The Gulf of Mexico—and the many people that care about and depend on it for their livelihoods — have taken a beating in recent years; major hurricanes and the Deepwater Horizon oil spill continue to cause long term problems. Even as Gulf fisheries struggle to recover from the devastating impacts from these catastrophes, a new threat looms on the horizon, unbelievably from the very government agency tasked with protecting our U.S. marine resources.
The National Marine Fisheries Service (NMFS) is the federal agency responsible for conserving and managing U.S. fisheries. It has been pushing for years to allow open water aquaculture – the farming of fin fish in ocean and Gulf waters – all around the U.S. Overwhelming public opposition has to date stopped all attempts by NMFS to push through a national law allowing ocean fish farms in U.S. waters. So the agency has turned to a much less public, legally questionable way to ram through regulations allowing fish farming – with the Gulf of Mexico as the first test site.
Last month, the Gulf of Mexico Fishery Management Council, one of eight regional councils that act as advisory bodies to NMFS on all things fish and fishing, approved a plan to allow open ocean fish farming in the Gulf. The plan now goes to NMFS for final approval – which could come very soon – then it becomes law. Between five and twenty industrial fish farms will be permitted and could raise up to 64 million pounds of fish each year in the Gulf of Mexico.
To someone unfamiliar with the pitfalls of ocean fish farming, this may sound like a positive development. Seafood is a very popular menu item, and wild fish populations are struggling under pressures of pollution, algal blooms and consumer demand for fish. According to the United Nations Food and Agriculture Organization, starting this year, the world will consume more farmed fish than wild fish. Aquaculture is increasingly necessary to feed a growing human population, so more fish farms must be a good thing, right?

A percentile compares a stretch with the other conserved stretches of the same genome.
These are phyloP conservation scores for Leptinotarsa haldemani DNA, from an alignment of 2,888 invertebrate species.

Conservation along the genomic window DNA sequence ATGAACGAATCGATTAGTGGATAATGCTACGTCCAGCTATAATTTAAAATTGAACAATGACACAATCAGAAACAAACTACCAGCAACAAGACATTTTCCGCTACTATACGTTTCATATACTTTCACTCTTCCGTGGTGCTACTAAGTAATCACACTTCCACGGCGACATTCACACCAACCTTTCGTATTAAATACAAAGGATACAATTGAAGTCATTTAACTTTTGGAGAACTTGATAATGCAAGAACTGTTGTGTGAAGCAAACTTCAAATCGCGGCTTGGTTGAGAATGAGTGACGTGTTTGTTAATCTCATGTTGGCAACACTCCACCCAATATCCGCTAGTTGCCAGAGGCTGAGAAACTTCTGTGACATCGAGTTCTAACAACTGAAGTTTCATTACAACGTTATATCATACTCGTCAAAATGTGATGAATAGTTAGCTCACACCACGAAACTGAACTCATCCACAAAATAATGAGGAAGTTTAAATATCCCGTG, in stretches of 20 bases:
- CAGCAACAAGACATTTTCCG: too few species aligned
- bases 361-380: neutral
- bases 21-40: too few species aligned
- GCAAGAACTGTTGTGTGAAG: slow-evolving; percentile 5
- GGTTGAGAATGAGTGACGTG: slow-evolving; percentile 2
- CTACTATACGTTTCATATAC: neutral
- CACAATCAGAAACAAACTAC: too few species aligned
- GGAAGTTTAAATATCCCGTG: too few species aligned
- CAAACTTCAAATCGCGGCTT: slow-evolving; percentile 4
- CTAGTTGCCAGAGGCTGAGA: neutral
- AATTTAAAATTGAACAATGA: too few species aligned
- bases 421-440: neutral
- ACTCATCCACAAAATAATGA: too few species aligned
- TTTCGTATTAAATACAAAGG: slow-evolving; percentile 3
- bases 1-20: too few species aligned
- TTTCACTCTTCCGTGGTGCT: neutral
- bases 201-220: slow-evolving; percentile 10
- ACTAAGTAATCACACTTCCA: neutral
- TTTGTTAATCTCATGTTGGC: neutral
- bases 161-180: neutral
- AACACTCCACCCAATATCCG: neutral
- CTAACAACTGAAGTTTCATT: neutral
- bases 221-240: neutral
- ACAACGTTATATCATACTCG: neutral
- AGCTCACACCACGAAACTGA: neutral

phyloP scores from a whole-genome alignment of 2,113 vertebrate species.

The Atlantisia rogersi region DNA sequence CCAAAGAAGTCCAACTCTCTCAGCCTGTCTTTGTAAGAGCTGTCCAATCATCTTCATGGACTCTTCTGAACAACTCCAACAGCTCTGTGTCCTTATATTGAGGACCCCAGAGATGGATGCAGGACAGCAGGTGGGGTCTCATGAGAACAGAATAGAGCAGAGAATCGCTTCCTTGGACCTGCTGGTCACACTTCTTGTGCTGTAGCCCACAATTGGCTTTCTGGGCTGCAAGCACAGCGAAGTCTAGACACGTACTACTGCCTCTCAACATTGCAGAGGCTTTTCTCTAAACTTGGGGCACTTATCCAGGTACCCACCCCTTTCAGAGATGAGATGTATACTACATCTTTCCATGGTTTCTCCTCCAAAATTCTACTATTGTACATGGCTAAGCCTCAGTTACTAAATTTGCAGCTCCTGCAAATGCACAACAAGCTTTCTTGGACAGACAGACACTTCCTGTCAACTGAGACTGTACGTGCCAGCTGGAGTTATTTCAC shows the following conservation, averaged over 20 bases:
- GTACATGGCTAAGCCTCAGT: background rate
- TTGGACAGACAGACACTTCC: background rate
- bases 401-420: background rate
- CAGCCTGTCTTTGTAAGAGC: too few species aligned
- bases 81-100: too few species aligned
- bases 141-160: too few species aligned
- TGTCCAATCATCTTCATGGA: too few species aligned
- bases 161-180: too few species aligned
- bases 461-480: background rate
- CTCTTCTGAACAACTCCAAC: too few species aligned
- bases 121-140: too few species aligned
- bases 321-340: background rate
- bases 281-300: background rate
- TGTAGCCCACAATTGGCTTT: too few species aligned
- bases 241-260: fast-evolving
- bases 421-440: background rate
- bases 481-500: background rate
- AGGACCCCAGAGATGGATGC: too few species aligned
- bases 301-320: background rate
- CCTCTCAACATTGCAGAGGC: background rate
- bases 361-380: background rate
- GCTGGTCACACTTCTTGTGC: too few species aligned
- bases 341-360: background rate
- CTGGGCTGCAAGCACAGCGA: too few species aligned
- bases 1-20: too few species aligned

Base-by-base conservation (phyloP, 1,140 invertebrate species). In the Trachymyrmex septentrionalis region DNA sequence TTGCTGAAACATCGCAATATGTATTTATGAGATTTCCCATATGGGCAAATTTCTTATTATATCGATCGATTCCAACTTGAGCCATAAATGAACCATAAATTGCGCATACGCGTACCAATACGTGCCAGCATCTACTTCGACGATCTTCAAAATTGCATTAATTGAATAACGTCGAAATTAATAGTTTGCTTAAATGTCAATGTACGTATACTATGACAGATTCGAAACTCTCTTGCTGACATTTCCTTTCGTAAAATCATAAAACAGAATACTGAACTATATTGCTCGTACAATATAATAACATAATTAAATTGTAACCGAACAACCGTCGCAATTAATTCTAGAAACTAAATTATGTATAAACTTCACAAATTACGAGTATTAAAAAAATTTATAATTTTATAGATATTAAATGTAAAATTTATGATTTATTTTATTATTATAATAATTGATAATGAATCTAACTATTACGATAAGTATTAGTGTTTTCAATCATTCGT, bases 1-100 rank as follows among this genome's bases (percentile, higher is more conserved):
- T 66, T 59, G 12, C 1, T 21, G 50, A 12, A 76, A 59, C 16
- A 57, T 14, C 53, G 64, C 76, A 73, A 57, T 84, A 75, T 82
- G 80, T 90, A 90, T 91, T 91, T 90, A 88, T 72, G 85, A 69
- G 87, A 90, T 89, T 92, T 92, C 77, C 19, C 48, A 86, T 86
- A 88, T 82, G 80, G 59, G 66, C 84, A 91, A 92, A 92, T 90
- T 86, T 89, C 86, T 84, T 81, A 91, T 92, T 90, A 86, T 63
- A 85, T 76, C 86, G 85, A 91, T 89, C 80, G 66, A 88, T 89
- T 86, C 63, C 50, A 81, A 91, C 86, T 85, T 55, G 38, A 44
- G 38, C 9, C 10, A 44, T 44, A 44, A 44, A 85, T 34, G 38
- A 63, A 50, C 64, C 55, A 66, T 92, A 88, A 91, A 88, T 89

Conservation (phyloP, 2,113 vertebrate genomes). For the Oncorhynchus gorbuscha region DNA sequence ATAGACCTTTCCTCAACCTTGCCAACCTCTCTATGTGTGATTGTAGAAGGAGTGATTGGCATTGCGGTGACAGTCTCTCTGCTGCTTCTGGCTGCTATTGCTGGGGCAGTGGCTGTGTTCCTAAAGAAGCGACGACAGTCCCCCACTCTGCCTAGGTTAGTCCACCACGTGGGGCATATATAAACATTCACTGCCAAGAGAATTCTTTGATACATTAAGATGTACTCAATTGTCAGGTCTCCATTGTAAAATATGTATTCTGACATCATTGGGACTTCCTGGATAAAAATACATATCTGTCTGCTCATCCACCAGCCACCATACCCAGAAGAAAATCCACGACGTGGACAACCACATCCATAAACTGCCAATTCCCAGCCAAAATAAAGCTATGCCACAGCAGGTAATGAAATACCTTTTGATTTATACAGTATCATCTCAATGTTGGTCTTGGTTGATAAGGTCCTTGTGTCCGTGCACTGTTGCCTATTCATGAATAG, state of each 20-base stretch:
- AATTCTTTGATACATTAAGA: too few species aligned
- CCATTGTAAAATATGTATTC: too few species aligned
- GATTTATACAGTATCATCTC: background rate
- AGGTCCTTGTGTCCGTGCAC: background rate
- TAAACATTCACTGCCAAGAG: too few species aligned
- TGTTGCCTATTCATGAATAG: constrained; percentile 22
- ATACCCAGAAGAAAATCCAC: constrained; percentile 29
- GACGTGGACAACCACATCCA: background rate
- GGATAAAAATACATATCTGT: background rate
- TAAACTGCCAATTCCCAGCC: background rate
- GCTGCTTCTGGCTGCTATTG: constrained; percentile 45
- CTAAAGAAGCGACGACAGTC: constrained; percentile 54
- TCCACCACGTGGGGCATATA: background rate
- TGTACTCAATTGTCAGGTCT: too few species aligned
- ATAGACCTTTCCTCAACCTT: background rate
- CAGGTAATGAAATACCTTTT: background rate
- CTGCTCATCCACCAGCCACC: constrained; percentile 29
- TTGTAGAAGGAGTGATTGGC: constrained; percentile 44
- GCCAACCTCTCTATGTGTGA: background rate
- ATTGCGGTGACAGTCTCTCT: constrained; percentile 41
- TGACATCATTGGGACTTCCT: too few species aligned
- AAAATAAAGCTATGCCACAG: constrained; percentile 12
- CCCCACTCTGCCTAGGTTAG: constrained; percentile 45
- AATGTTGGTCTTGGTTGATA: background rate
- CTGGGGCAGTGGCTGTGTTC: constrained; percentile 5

Not when it comes to open ocean fish farming, unfortunately. As they currently operate, these facilities can be harmful to both marine ecosystems and local economies.
To understand the major problems associated with ocean fish farms, it’s important to picture one: thousands of fish trapped in massive cages, eating, excreting and growing. Fish feed, antibiotics and other chemicals can be regularly pumped into the pens, and the excess washed into the surrounding waters, causing a wide range of changes in the local ecosystem. Farmed fish frequently escape, thanks to inclement weather, predators causing damage to pens, or even human error or equipment failure. Escaped fish can spread disease and parasites to wild fish and out-compete them for food, habitat and mates. As a result, ocean fish farms can threaten the health of the same wild fish populations that supposedly would benefit from reduced fishing pressure thanks to increased availability of farmed fish.
Harm to wild fish and their habitat, of course, means economic harm to the fishermen too. In addition to perhaps a reduced abundance of wild fish thanks to pollution and other problems with ocean fish farms, local fishermen are also undercut by these aquaculture operations, which can sell their industrially produced fish at lower prices.
Fish farming and commercial fishing can coexist. Fish farms need to move out of ocean waters and move on land instead. Recirculating aquaculture (raising fish in tanks on land) and aquaponics (raising fish and plants together in the same closed-loop, land-based system) are two alternative, eco-friendly fish farming methods. By operating away from natural waters, recirculating fish farms prevent escapes, and waste can be collected and in many cases even reused. In addition, land-based farms can raise a wide variety of fish and therefore need not compete with fishermen catching popular local fish. The result is what everyone wants—more fresh, local fish—without massive environmental or economic harm.
The Gulf Council’s plan, by contrast, promotes a method of aquaculture that is harmful and outdated. And it ultimately undermines the Council’s own mission – to protect the health of wild fish stocks, for their continued sustainability and for the benefit of everyone who depends on them. The decision to allow open ocean aquaculture in the very fragile Gulf is a failure of that duty, and NMFS should not move forward with permitting open water fish farms in the Gulf of Mexico – or anywhere else.